CHICAGO -- Joyce DuBow is 46 years old and was married at the age of 30. She has two children. Her first child was born when she 34; her last, when she was 37.
Ms. DuBow, who has an undergraduate degree in political science from the University of Michigan and a master's degree in urban planning from City College of New York's Hunter College, is public policy associate for the Older Women's League, a non-profit agency in Washington. She has worked for the federal government and as a health-care consultant.
The facts of Ms. DuBow's life -- getting married "later," having fewer children, having them "later" and working outside the home -- are a typical profile of women who were born from 1940 to 1944.
That is the finding of a recent study by the U.S. Census Bureau, "Work and Family Patterns of American Women." It is based on life patterns of 40.6 million women born between 1920 and 1954 who have been married at least once and have children. The statistics were collected by the Census Bureau in 1985 as a supplement to its Current Population Survey.
The report indicates that Ms. DuBow, born in 1944, and other women now in their 40s were the pioneers, the first generation to step out of traditional roles for American women. They were the pacesetters for today's "modern" woman, the study suggests.
"I never felt I was a pioneer, though most of my friends and I were aware we were part of many of the battles women were fighting," said Ms. DuBow, who consults with OWL members on issues such as health care. "My mother, now 80 years old, was my role model. She believed women should work and have their own identity. My father taught me to ride a bike and play ball. I was a middle child between two brothers and grew up knowing I was as good as my brothers. I never had a doubt about it."
It generally has been assumed that women born in the 1950s -- the baby boomers -- set in motion the work and family patterns associated with today's typical working woman. But the study shows that the seeds were planted by the previous generation, the women born during World War II, who grew up with Rosie the Riveter and whose mothers were involved in the war effort -- even though Rosie and the mothers went back home when the war ended.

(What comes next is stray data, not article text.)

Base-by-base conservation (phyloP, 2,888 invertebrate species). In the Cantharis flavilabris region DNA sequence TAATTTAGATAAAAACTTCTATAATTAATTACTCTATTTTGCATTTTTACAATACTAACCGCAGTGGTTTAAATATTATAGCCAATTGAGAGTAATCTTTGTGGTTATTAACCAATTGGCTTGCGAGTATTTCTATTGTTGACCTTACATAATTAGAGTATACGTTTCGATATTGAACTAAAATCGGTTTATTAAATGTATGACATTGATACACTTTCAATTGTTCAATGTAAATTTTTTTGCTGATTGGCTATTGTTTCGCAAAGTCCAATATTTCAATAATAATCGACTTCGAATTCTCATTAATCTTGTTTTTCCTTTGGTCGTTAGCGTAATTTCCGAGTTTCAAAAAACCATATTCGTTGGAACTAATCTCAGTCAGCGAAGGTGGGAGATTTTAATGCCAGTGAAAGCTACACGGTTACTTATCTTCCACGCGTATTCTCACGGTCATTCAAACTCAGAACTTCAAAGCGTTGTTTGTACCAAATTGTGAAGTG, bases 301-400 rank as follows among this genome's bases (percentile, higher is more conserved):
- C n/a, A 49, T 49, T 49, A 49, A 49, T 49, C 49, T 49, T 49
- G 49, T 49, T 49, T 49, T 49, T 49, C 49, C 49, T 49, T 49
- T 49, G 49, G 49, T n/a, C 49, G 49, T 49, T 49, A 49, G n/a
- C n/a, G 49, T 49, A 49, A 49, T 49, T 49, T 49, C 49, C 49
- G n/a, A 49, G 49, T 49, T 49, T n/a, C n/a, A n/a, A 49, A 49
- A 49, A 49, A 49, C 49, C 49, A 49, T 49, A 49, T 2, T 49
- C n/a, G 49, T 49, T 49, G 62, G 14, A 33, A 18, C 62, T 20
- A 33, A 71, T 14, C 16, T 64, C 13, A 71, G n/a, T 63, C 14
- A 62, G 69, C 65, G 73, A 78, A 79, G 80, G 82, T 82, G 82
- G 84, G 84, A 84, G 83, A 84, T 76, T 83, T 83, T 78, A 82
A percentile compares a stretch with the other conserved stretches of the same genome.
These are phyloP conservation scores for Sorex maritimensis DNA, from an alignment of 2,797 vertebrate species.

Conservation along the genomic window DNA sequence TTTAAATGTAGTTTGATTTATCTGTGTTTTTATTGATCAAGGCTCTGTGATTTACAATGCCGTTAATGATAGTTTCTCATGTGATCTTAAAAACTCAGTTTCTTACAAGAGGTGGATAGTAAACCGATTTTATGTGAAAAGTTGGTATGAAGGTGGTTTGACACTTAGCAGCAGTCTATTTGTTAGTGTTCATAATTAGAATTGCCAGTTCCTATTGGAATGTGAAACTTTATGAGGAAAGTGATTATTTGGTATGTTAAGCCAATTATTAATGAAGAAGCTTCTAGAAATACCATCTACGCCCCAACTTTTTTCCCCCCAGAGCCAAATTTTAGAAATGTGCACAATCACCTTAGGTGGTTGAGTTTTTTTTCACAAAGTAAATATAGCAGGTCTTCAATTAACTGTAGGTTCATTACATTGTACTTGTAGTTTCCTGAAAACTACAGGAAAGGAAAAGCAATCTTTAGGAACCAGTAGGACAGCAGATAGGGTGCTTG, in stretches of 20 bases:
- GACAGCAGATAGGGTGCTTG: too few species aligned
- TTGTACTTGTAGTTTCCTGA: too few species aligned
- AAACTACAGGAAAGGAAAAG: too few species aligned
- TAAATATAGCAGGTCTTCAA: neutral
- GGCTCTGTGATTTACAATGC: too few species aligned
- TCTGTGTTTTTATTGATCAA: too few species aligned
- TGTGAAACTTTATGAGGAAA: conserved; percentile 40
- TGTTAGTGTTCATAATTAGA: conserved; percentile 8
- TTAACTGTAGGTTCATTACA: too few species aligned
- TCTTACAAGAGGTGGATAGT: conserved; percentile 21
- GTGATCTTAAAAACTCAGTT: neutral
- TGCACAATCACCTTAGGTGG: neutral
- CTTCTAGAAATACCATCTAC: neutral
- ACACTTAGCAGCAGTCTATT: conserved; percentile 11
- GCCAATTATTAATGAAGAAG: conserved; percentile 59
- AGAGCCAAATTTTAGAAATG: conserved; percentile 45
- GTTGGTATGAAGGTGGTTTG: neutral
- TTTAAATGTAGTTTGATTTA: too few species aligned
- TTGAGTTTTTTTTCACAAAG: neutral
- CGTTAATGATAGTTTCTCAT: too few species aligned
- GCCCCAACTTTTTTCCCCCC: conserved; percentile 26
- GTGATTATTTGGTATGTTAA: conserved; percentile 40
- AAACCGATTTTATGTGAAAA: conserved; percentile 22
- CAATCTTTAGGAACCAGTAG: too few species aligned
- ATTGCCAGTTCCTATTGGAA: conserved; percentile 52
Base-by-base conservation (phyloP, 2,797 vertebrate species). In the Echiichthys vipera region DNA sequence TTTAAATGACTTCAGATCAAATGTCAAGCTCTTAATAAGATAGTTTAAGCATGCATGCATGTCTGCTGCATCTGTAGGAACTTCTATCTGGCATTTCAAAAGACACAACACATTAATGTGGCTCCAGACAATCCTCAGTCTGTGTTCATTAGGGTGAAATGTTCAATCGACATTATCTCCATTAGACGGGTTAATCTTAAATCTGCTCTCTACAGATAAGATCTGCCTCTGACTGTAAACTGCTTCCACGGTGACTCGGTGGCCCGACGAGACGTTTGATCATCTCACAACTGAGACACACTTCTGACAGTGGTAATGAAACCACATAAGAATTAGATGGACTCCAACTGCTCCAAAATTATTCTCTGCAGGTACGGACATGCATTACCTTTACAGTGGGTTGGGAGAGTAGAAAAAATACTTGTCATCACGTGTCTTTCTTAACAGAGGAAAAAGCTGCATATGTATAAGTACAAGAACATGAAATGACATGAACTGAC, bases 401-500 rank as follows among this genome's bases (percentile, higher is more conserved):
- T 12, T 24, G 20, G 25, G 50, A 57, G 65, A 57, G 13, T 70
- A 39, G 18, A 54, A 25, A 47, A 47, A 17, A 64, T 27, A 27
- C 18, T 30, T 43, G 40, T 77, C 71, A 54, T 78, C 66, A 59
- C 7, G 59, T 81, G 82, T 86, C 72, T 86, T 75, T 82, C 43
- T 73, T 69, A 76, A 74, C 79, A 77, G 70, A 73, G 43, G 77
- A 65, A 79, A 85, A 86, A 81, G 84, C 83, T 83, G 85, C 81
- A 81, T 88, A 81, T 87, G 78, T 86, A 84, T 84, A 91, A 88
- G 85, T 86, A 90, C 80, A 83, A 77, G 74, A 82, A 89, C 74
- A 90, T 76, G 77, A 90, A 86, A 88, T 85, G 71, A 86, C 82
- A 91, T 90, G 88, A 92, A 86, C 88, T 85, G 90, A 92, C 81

Women born in the 1940s were in college during the 1960s, when the women's movement, the birth control pill and the sexual revolution enveloped the United States.
The data for these women indicate a familiar pattern of married women with good educations pouring into the labor market.
The study by Louisa F. Miller and Arthur Norton, demographers in the bureau's marriage and family statistics branch, focuses on basic stages of life such as the first marriage, birth of the first and last child, divorce and employment. The researchers refer to their findings as "timing patterns."
"Women born in the early 1940s were the trendsetters," said Ms. Miller, a sociologist. "For those in that age group, it was beginning to happen. It looks as if they were the first of the new modern group of women."
Married or divorced women born between 1920 and 1940 had children at an average rate of 3.2 to 3.4 births each. Women born in the early 1940s were the first to average fewer than three children: They had children at an average rate of 2.8 each. By the time women born from 1950 to 1954 started having children, the rate had dropped to 2.2.
The years between first marriage and first birth continued to decrease for women born before 1940, but they began to increase for those born in 1940 or later -- resulting in the current pattern of many women putting off having children to devote full attention to pursuing an education and a career.
"Age at first marriage and age at first birth are both positively related to income and to educational attainment," the study concluded.
June C. Terpstra, a sociologist and director of Northwestern University's women's center, says the findings on life cycles are diluted by the inclusion only of women who have children and who are now or were once married.
"The way we've always used statistics has been elitist, and that concerns me," said Ms. Terpstra. "Over the years, I've seen a higher proportion of African-American and Hispanic women who are heads of single-family units -- and they are not included in this study."